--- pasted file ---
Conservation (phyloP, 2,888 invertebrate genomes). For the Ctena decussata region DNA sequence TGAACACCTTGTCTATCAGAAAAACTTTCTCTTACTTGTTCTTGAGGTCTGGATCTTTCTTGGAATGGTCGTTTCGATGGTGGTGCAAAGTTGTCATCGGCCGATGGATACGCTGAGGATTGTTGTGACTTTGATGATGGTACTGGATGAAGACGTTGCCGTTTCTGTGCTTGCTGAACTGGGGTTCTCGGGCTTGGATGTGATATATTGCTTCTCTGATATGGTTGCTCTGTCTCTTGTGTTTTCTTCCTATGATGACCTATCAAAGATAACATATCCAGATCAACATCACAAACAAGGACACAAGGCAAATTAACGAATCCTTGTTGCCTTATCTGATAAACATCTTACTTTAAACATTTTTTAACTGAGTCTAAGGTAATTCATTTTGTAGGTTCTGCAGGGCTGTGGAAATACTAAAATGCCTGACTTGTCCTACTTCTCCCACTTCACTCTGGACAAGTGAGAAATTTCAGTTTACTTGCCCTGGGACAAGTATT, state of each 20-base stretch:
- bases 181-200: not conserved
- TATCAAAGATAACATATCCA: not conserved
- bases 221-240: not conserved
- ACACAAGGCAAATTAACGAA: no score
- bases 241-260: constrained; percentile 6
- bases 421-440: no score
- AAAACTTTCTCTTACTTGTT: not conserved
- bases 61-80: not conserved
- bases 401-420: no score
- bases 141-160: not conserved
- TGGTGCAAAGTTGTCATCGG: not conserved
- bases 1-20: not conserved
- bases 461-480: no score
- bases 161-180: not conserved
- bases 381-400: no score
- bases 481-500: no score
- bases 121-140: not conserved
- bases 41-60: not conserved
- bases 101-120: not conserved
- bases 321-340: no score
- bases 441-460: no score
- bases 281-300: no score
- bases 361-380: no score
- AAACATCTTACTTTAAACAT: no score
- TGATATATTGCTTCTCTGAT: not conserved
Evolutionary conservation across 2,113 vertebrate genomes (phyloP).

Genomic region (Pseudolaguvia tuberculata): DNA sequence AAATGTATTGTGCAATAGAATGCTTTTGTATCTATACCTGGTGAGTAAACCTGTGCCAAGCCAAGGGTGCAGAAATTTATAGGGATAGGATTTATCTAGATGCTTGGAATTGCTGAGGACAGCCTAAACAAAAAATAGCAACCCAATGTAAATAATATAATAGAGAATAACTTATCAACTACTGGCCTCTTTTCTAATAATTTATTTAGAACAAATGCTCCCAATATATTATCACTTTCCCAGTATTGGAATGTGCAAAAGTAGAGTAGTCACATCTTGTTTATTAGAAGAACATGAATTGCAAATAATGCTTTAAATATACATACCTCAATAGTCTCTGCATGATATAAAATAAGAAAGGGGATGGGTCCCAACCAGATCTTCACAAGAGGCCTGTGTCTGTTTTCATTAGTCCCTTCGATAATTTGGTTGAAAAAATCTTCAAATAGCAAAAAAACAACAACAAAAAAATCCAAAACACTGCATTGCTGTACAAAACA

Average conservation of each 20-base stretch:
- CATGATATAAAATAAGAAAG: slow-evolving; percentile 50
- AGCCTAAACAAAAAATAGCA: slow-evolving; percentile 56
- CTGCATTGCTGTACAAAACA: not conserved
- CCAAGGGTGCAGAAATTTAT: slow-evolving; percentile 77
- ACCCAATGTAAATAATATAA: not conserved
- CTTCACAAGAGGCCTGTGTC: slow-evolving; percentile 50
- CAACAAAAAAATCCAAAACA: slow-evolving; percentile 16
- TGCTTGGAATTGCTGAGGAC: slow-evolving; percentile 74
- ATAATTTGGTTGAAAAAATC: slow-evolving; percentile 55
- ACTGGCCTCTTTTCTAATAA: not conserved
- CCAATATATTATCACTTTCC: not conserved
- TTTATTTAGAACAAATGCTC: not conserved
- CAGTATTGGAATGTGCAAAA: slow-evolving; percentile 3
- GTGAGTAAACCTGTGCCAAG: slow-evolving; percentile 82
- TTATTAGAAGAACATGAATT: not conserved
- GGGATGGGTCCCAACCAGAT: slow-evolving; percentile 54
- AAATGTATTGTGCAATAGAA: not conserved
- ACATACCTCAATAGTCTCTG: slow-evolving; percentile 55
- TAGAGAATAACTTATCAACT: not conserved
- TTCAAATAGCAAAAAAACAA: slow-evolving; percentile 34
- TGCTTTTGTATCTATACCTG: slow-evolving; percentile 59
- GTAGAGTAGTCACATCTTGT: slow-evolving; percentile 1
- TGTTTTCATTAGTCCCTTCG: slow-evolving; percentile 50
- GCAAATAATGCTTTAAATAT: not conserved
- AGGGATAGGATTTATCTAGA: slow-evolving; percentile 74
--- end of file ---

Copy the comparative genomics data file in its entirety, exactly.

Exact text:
Conservation (phyloP, 2,888 invertebrate genomes). For the Ctena decussata region DNA sequence TGAACACCTTGTCTATCAGAAAAACTTTCTCTTACTTGTTCTTGAGGTCTGGATCTTTCTTGGAATGGTCGTTTCGATGGTGGTGCAAAGTTGTCATCGGCCGATGGATACGCTGAGGATTGTTGTGACTTTGATGATGGTACTGGATGAAGACGTTGCCGTTTCTGTGCTTGCTGAACTGGGGTTCTCGGGCTTGGATGTGATATATTGCTTCTCTGATATGGTTGCTCTGTCTCTTGTGTTTTCTTCCTATGATGACCTATCAAAGATAACATATCCAGATCAACATCACAAACAAGGACACAAGGCAAATTAACGAATCCTTGTTGCCTTATCTGATAAACATCTTACTTTAAACATTTTTTAACTGAGTCTAAGGTAATTCATTTTGTAGGTTCTGCAGGGCTGTGGAAATACTAAAATGCCTGACTTGTCCTACTTCTCCCACTTCACTCTGGACAAGTGAGAAATTTCAGTTTACTTGCCCTGGGACAAGTATT, state of each 20-base stretch:
- bases 181-200: not conserved
- TATCAAAGATAACATATCCA: not conserved
- bases 221-240: not conserved
- ACACAAGGCAAATTAACGAA: no score
- bases 241-260: constrained; percentile 6
- bases 421-440: no score
- AAAACTTTCTCTTACTTGTT: not conserved
- bases 61-80: not conserved
- bases 401-420: no score
- bases 141-160: not conserved
- TGGTGCAAAGTTGTCATCGG: not conserved
- bases 1-20: not conserved
- bases 461-480: no score
- bases 161-180: not conserved
- bases 381-400: no score
- bases 481-500: no score
- bases 121-140: not conserved
- bases 41-60: not conserved
- bases 101-120: not conserved
- bases 321-340: no score
- bases 441-460: no score
- bases 281-300: no score
- bases 361-380: no score
- AAACATCTTACTTTAAACAT: no score
- TGATATATTGCTTCTCTGAT: not conserved
Evolutionary conservation across 2,113 vertebrate genomes (phyloP).

Genomic region (Pseudolaguvia tuberculata): DNA sequence AAATGTATTGTGCAATAGAATGCTTTTGTATCTATACCTGGTGAGTAAACCTGTGCCAAGCCAAGGGTGCAGAAATTTATAGGGATAGGATTTATCTAGATGCTTGGAATTGCTGAGGACAGCCTAAACAAAAAATAGCAACCCAATGTAAATAATATAATAGAGAATAACTTATCAACTACTGGCCTCTTTTCTAATAATTTATTTAGAACAAATGCTCCCAATATATTATCACTTTCCCAGTATTGGAATGTGCAAAAGTAGAGTAGTCACATCTTGTTTATTAGAAGAACATGAATTGCAAATAATGCTTTAAATATACATACCTCAATAGTCTCTGCATGATATAAAATAAGAAAGGGGATGGGTCCCAACCAGATCTTCACAAGAGGCCTGTGTCTGTTTTCATTAGTCCCTTCGATAATTTGGTTGAAAAAATCTTCAAATAGCAAAAAAACAACAACAAAAAAATCCAAAACACTGCATTGCTGTACAAAACA

Average conservation of each 20-base stretch:
- CATGATATAAAATAAGAAAG: slow-evolving; percentile 50
- AGCCTAAACAAAAAATAGCA: slow-evolving; percentile 56
- CTGCATTGCTGTACAAAACA: not conserved
- CCAAGGGTGCAGAAATTTAT: slow-evolving; percentile 77
- ACCCAATGTAAATAATATAA: not conserved
- CTTCACAAGAGGCCTGTGTC: slow-evolving; percentile 50
- CAACAAAAAAATCCAAAACA: slow-evolving; percentile 16
- TGCTTGGAATTGCTGAGGAC: slow-evolving; percentile 74
- ATAATTTGGTTGAAAAAATC: slow-evolving; percentile 55
- ACTGGCCTCTTTTCTAATAA: not conserved
- CCAATATATTATCACTTTCC: not conserved
- TTTATTTAGAACAAATGCTC: not conserved
- CAGTATTGGAATGTGCAAAA: slow-evolving; percentile 3
- GTGAGTAAACCTGTGCCAAG: slow-evolving; percentile 82
- TTATTAGAAGAACATGAATT: not conserved
- GGGATGGGTCCCAACCAGAT: slow-evolving; percentile 54
- AAATGTATTGTGCAATAGAA: not conserved
- ACATACCTCAATAGTCTCTG: slow-evolving; percentile 55
- TAGAGAATAACTTATCAACT: not conserved
- TTCAAATAGCAAAAAAACAA: slow-evolving; percentile 34
- TGCTTTTGTATCTATACCTG: slow-evolving; percentile 59
- GTAGAGTAGTCACATCTTGT: slow-evolving; percentile 1
- TGTTTTCATTAGTCCCTTCG: slow-evolving; percentile 50
- GCAAATAATGCTTTAAATAT: not conserved
- AGGGATAGGATTTATCTAGA: slow-evolving; percentile 74